Issue No. 50 - December/ /
Women lead together
by Dr David Corkindale and Dr David Corkindale
There is always a strong level of debate around the topic of the value of “women’s only” leadership programs. Some argue that such programs do little to change the overall systemic issues that prevent women from seeking and obtaining executive level roles. However, there is mounting evidence that such programs have significant value in supporting women to achieve their goals (whether they be career progression or simply career satisfaction).
A recent review of the number of women in board positions in ASX 200 companies found that there had been little improvement in the level of female participation over the past five years despite significant attention being directed to this issue.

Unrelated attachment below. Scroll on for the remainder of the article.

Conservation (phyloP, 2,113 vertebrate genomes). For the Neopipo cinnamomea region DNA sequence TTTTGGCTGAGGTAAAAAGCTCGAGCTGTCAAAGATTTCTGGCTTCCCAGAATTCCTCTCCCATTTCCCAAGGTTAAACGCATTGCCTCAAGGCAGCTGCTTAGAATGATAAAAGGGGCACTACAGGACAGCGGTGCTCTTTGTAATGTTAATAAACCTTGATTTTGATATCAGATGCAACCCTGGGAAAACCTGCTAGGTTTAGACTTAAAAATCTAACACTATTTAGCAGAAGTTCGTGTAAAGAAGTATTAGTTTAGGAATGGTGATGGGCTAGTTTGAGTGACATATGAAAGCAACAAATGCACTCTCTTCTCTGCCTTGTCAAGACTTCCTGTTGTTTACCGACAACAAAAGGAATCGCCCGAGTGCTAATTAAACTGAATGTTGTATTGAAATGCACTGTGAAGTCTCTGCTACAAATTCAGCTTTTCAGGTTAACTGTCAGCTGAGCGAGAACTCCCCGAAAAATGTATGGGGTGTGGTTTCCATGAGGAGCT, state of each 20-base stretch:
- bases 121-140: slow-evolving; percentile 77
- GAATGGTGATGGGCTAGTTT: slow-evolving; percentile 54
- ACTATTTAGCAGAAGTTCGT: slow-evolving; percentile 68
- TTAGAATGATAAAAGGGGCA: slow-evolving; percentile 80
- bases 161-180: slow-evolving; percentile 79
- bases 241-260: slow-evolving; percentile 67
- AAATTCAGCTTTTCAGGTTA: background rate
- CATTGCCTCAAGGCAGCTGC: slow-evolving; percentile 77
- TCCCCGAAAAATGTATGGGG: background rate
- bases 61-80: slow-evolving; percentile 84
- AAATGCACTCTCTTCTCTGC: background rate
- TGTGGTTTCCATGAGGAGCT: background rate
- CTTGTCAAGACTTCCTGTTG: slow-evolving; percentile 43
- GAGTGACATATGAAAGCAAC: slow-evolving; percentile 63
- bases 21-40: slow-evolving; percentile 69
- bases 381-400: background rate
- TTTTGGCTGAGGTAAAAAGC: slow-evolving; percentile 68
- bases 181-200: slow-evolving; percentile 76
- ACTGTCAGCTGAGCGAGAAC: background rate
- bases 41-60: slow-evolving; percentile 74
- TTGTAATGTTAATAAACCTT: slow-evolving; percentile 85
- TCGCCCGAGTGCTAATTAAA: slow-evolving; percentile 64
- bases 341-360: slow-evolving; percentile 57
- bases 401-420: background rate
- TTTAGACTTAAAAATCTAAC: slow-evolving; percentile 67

Australia has one of the poorest track records of female participation in “C” suite positions with only 8.3% of ASX200 companies having female representation on their board and only 5.9% of their senior executives being women.
More critically, Australia lags behind other industrial nations in terms of representation of women on boards. With these results it appears that there is no one simple answer or solution.
The reasons for this staggering inequity are not clear. Recent research indicates that there is a “labyrinth” of reasons. These can include women opting out of applying for executive positions (presumably due to the perceived demands of these roles), organisational barriers (e.g. lack of flexible work arrangements) and fewer executive level connections and networks that are often so necessary to securing executive leadership roles (particularly board positions).
There are many strategies available to help women achieve executive and board positions. Gender-specific leadership development programs have been highly successful particularly in Europe. Increasingly this approach is being used in Australia with strong results.
For the last two years, Locher Human Resources and the Leaders Institute of South Australia have facili...